In the Journal article, Tait reviews the differences in anatomy between a cat and a human child and concludes that the analogy is weak and that simulators provide superior training. Clark disagrees. Aside from jaw and cosmetic differences, he says, “the issue is, ‘What do the airways look like?’ ” When asked to respond to Tait’s view, Clark said, “I guess everyone is entitled to their opinion.”
That’s true, says PETA’s Justin Goodman, associate director of laboratory investigations, but he believes most organizations relevant to the debate have already issued their opinions against using cats for the training.
“Simulators, not animals, are the training standard for flight nurses in the Air and Surface Transport Nurses Association’s ... advanced trauma course. And the Emergency Nurse’s Association certification for flight nurses does not require or recommend that any animal-based training be completed,” Goodman says.
The two sides starkly disagree on how invasive the procedure is for the cats. “The reason we have to train professionals is if you make a mistake, you can cause internal bleeding, swelling and death. Our information suggests some cats in this are killed, so it’s not a light procedure,” Beckham says.
On Feb. 7, activists delivered a vegan cake to Primary Children’s CEO Joe Mott, asking him to cancel the training session. Following that local lead-in, PETA urged 25,000 activists to make phone calls, write e-mails and messages on Primary Children’s Facebook wall. The hospital temporarily shut down postings to their Facebook wall during the action.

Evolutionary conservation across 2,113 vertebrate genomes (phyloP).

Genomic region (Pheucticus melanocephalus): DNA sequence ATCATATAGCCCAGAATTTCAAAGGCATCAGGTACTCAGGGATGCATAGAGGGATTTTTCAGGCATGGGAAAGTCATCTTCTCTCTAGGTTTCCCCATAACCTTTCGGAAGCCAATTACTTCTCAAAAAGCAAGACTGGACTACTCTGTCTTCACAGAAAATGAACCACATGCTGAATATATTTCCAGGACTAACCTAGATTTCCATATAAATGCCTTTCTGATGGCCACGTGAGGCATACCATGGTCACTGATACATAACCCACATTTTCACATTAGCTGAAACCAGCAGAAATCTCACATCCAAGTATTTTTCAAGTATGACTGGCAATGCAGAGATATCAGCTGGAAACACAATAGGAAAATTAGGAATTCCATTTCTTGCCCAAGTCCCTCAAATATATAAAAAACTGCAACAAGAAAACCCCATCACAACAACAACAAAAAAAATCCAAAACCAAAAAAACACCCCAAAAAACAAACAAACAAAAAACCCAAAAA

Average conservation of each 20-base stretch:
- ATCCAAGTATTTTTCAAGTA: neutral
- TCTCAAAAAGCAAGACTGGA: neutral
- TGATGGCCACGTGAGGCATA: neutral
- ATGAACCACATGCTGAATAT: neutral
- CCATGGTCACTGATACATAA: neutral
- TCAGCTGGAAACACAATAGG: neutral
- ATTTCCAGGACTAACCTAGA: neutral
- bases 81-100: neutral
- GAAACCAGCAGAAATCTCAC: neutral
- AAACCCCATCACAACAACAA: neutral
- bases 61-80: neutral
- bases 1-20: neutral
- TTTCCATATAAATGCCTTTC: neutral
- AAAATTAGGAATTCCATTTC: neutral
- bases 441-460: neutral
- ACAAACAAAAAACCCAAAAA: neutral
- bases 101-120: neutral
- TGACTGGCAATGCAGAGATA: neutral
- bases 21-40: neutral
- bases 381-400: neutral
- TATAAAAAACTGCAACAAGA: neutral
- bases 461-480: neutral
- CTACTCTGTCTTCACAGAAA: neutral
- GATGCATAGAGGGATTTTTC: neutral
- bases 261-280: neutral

Midget says some of those messages, however, were posted in response to wall postings of past patients, who wrote about good experiences with the hospital. “They were posting to those patients’ families’ posts information that their child care was provided by ‘people who mutilate and torture animals,’ which just isn’t true,” Midget says. That was “inexcusable,” she says.
Their decision to probably end the use of cats in future trainings was not based on the PETA actions, Clark says, but in a roundabout way, PETA was probably partially responsible—along with the Utah Legislature. Clark says cats for the training could not be obtained at a reasonable price and speculates some responsibility for those high prices goes to 2010’s House Bill 107, sponsored by Salt Lake City Democrat Rep. Jennifer Seelig and co-sponsored by Provo Republican Sen. Curtis Bramble. That bill removed the obligation for Utah animal shelters to sell their animals to research laboratories but allowed the shelters to continue doing so at their discretion. That bill passed in the wake of controversy and news coverage created by PETA’s undercover investigation of animal labs at the University of Utah.
According to PETA, all of Utah’s shelters have chosen to end the practice except Northern Utah Valley Animal Shelter, or NUVAS, in Lindon.
Countering Clark’s claim that the cat trainings were done because they are superior to other methods, Goodman says the hospital’s lack of scholarly research to prove that claim suggests the use of cats was just “institutional inertia. … This is what they’ve always done, this is what they’re comfortable with, and there may be some apprehension about trying something new.”
While PETA is celebrating—a planned protest was switched to a victory party after the hospital canceled the training—the battle may not be over. Clark did not promise that cat intubation trainings are done for good. “I think we’ll have to see what the future brings. What we decided to do was not conduct a lab at this conference. If this conference continues in the future, it’s unlikely we’d be doing laboratories then, either.”